Conclusion: Android 6.0 is completely usable, but lacks native split-screen multitasking and a truly customizable control center. Other device manufacturer's forks of Android, or their own editions, have filled in the gaps of Google's Android. The susceptibility to malware and viruses is still an issue, but most Play Store apps are fine to use.
iOS lacks many features that Android has, but its exclusives can outweigh the shortcomings. iCloud and iMessage are two features that keep many people locked in the ecosystem, but that will be discussed in Round 2 of this segment. The apps all work, but feel trapped in 2007, with few major changes since their initial release.
Updates - iOS devices get updates for typically 3 or 4 years. This is noticeably longer than Android devices, which gives it quite an upperhand.
- Safari - One of the few apps that has changed significantly since its debut, it is quick and reliable. iCloud tabs sync the websites you visit to all of your Apple devices and iCloud Keychain sync the passwords as well. It supports ad blockers, something Android does not currently do. Not much else to say, but it is a nice app.
- Mail - The app has not changed that much since 2007, but the few features it has work well for most people. It is a basic mail client, and that's about it.
- Photos - iCloud Photo Library gives the Apple Photos app an edge over the competition. Built-in to the device, all of the pictures taken can be stored on iCloud for free just like Google Photos, but its cross-platform compatibility is lacking. It requires using the (in my opinion, abysmal) icloud.com, and it feels bogged down by too many proprietary APIs.
- Siri - Siri is one of the best features on iOS. I use it daily, but it has started to fall behind Google Now recently. Most of its features can be replicated through Google, and it misunderstands me more than it previously had. It is not cross platform (yet) so the only way to use it is on the device itself.
- Contacts - It's contacts. It syncs with your iCloud account, so you never have to worry about losing your contacts (unless you switch to Android).
- Messages (and Facetime) - This app is decent, but has a killer feature, iMessage. You can message any Apple device with the Messages app (manufactured after 2010 running iOS or OS X) for free, as well as Facetime video call and audio calls. Sorry, Android users.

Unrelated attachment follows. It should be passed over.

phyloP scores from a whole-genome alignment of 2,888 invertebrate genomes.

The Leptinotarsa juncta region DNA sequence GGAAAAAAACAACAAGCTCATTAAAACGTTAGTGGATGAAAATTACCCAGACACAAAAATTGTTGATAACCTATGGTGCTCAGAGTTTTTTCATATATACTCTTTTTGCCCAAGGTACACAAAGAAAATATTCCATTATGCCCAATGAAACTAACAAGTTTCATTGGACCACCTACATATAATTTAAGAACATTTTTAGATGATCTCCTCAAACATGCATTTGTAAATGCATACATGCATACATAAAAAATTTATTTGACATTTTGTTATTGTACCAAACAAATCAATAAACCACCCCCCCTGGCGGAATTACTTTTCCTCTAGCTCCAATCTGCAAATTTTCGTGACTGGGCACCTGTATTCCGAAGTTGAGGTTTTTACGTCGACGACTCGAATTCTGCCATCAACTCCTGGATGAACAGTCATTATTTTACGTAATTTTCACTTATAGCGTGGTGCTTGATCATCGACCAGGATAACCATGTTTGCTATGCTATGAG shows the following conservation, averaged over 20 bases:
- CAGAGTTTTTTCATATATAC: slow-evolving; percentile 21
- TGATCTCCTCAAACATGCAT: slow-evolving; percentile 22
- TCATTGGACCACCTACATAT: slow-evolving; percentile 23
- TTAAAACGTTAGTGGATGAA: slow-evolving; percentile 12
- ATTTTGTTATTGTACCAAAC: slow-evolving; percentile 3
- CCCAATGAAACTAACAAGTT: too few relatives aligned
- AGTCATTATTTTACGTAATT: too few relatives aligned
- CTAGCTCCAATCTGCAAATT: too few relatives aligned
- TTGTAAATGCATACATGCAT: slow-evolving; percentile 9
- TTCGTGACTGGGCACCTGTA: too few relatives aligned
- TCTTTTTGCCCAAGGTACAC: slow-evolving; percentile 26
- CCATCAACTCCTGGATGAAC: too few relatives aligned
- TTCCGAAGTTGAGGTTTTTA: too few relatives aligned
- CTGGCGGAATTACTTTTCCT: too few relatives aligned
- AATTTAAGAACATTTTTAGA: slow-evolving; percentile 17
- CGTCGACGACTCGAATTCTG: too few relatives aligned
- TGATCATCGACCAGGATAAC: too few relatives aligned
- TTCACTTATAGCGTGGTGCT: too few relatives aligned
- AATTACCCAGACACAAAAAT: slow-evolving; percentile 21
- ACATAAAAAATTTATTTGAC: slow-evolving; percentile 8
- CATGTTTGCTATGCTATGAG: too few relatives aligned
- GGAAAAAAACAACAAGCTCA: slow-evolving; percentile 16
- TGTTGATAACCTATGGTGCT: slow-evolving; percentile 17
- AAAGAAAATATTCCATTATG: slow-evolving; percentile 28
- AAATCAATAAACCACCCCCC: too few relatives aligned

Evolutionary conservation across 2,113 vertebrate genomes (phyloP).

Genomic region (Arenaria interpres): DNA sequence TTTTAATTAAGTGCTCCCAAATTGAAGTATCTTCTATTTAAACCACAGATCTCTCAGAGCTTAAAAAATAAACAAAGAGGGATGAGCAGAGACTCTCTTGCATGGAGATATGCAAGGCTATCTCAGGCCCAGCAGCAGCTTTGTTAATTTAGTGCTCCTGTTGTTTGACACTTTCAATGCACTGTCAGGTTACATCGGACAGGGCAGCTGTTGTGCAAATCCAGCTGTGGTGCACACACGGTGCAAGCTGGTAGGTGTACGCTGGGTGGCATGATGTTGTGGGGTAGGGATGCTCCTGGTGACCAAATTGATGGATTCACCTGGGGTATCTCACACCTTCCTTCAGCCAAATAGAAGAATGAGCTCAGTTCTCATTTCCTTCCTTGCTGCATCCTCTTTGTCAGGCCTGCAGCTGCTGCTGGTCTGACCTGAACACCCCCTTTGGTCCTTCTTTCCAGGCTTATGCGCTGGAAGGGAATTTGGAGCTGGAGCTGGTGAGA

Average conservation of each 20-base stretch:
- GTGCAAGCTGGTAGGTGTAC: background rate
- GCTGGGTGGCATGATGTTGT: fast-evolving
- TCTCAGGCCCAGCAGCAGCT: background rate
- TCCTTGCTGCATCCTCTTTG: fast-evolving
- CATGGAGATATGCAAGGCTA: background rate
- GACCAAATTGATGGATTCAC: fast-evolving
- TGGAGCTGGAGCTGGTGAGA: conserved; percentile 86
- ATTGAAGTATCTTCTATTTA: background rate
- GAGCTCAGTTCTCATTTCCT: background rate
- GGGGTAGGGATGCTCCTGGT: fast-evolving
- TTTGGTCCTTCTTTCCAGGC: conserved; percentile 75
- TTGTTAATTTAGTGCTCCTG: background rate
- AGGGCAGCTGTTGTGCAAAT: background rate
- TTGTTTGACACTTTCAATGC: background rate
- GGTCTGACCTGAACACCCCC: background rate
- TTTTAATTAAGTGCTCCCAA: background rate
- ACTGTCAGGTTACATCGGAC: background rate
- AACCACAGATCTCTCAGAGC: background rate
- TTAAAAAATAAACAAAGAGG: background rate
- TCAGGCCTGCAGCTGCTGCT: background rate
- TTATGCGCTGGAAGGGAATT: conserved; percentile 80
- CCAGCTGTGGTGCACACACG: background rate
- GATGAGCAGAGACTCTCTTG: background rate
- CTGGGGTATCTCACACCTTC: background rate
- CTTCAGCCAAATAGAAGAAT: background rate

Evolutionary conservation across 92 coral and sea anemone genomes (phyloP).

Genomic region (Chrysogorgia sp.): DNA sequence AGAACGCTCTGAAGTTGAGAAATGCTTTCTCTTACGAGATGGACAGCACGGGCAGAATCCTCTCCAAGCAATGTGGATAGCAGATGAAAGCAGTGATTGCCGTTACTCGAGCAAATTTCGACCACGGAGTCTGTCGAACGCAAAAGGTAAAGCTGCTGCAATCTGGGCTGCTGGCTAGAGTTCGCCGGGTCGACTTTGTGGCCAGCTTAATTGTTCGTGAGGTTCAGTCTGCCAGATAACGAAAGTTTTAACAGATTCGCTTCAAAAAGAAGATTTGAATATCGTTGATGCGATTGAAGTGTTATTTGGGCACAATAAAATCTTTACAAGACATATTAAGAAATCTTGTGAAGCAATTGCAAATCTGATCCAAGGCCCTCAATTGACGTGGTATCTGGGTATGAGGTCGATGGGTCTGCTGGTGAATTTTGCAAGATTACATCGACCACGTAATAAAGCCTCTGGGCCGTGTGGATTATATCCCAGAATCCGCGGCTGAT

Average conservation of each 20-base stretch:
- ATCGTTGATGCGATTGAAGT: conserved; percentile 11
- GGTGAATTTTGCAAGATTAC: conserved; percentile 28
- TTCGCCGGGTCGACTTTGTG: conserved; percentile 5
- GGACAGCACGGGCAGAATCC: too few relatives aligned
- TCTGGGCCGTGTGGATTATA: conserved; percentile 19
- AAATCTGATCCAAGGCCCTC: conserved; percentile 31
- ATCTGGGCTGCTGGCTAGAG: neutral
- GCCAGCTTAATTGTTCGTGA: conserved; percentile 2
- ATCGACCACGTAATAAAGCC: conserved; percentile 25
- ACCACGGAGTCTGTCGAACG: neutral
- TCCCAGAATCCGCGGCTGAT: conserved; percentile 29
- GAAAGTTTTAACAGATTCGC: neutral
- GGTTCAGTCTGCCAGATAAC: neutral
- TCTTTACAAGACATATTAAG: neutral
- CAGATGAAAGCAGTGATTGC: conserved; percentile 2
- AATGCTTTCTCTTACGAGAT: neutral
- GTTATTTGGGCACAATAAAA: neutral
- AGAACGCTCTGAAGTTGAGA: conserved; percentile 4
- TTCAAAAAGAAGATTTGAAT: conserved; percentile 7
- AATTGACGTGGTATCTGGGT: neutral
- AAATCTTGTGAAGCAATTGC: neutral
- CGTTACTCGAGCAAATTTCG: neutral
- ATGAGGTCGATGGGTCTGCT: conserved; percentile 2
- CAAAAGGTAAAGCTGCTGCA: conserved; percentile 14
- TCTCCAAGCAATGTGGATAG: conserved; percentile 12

- Phone - It dials phone numbers!
- Maps - Apple Maps has improved since the iOS 6 disaster in 2012, where it led people to abandoned streets and alleys. Today, it works almost as well as Google Maps, but is missing accurate mapping in many rural areas.
- Settings - The app is now searchable, and it helps navigation a little bit. Nothing special, and the options are very, very, limited.
- Clock, Calculator, Calendar, Music, and Notes - These apps do what they say.
- Find My iPhone - It works. I admittedly use this a lot, and now, finally, it is web-accesable on icloud.com.
And most importantly,
- App Store - The iOS App Store was released in 2008 and has had incredible developer support. Because the iPhone has always been a high-end device, app developers know that people that use the platform are more willing to spend higher ammounts of money for quality. This drives the apps to be released on iOS first. Android has begun to step up the quality of apps, but the solid user-base and monopoly Apple has control of on their devices make it superior to Google Play in many ways, but options is not one of them.
Conclusion: iOS 9 is a great operating system, but lacks customizability. In iOS 10, a lot of users are looking forward to see what the new features will be and hopefully iOS devices will be able to replace the native apps like Android users have been able to do for so long. Because iPhones and iPads still surpass a majority of Android handsets in stability, and receive updates much longer, the usability is better.